How Do You Establish Metrics for a Blogging Initiative? Take a page from the campaign for Jerry White’s book


BusinessWeek’s recent cover story, “Beyond Blogs: Three years ago our cover story showcased the phenomenon. A lot has changed since then,”raised — or raised again — the question about business and blogs.

But there’s one thing that I don’t think the article didn’t adequately cover: establishing metrics for determining a successful blogging initiative.

As with other Web 2.0 initiatives, it seems that metrics will have to be determined on a case-by-base basis.

So let me give you an example of a good blogging initiative.

Guy Kawasaki recently posted an interview on his blog, “How to Change the World: A Practical Blog for Impractical People” entitled, “The Art of Survival: An Interview with Jerry White.”

Around the same time, I got an email from Jerry White’s organization, the nonprofit Survivor Corps., asking whether I would review his book, “I Will Not Be Broken: Five Steps to Overcoming a Life Crisis.” It provides a terrific perspective that has a number of different elements to it — and that’s one of the first lessons I took away, after talking with Chris Abraham, who is handling the outreach to bloggers.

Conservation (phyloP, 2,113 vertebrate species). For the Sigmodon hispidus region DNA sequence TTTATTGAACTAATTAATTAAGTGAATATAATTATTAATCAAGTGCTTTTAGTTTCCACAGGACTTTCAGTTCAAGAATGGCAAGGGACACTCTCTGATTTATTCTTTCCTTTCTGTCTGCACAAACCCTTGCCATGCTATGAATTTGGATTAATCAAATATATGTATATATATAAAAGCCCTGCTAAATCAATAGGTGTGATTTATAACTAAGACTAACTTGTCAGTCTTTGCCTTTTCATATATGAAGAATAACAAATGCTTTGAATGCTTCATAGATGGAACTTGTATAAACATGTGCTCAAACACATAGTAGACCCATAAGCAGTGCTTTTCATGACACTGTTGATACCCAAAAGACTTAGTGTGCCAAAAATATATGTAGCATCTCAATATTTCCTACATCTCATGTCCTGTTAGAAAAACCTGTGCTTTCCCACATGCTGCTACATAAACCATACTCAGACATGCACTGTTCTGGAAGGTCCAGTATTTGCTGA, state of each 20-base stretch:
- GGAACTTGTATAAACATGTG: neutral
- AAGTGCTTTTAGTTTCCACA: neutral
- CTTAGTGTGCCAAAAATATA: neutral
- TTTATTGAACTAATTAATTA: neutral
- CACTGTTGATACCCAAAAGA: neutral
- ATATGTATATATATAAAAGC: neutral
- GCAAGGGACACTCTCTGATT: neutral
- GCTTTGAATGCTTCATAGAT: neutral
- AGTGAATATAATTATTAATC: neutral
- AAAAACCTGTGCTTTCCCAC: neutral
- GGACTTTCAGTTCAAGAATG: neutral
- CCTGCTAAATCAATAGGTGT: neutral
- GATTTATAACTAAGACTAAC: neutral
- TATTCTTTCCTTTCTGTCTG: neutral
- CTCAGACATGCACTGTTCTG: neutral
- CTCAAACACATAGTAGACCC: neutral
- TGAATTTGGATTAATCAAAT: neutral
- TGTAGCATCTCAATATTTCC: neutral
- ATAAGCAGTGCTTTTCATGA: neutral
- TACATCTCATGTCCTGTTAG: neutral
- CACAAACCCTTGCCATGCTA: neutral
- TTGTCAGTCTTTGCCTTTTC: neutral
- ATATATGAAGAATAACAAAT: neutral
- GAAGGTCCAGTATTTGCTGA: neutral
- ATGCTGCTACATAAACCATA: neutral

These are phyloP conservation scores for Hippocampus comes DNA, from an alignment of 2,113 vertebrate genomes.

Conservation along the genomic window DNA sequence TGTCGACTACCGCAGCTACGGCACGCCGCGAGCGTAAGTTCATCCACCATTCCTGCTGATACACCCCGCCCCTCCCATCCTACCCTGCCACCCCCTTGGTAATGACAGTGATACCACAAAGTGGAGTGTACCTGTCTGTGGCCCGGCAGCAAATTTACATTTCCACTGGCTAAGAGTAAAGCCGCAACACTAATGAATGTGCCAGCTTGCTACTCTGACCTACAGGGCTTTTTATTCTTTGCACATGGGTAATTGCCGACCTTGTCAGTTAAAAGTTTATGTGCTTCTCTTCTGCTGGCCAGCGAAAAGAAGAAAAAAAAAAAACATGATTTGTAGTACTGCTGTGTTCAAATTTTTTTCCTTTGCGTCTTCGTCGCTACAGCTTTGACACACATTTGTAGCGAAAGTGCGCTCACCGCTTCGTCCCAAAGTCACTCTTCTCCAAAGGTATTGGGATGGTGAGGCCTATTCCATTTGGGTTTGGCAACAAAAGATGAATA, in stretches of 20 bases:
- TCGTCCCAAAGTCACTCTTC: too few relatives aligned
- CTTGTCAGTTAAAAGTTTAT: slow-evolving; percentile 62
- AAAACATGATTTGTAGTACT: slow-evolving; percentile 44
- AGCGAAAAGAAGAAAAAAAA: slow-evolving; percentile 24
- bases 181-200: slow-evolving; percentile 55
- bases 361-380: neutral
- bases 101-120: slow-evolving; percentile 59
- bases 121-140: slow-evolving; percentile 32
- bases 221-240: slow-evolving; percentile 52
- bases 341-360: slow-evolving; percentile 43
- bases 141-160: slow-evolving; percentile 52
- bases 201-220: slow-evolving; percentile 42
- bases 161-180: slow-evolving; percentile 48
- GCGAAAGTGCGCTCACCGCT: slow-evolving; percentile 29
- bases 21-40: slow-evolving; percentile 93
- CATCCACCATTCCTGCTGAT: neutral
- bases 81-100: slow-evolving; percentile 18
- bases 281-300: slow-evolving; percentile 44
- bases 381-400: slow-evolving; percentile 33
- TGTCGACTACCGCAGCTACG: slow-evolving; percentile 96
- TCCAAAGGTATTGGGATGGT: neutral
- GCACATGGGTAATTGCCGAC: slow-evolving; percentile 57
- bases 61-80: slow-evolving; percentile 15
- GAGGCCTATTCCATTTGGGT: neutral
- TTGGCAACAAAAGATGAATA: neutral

According to Chris, the book appeals to many segments, including cancer survivors, veterans and their families, Christians and leadership. They’ve developed outreach for each segment. While that makes sense, too often organizations do a one-size fits all approach, and miss out working with individual segments.

What they’ve also done is make it really easy for bloggers to write and post about the book with a download page that provides:

They even made it easy for people to join Survivor Corps’ mailing list.

I will continue to explore other elements about blogging relations, based on an interview with Chris Abraham over the next week.

Aside from the well-executed blogging campaign for the book, I do think the book itself, “I Will Not Be Broken: Five Steps to Overcoming a Life Crisis,” is helpful. As Daniel Goleman, author of Social Intelligence, wrote (in the Reviews and Testimonials section), The book “offers wise, practical, and inspiring steps to come back from life’s worst setbacks. Jerry White speaks with compassion and authority—and an abundance of emotional intelligence.”

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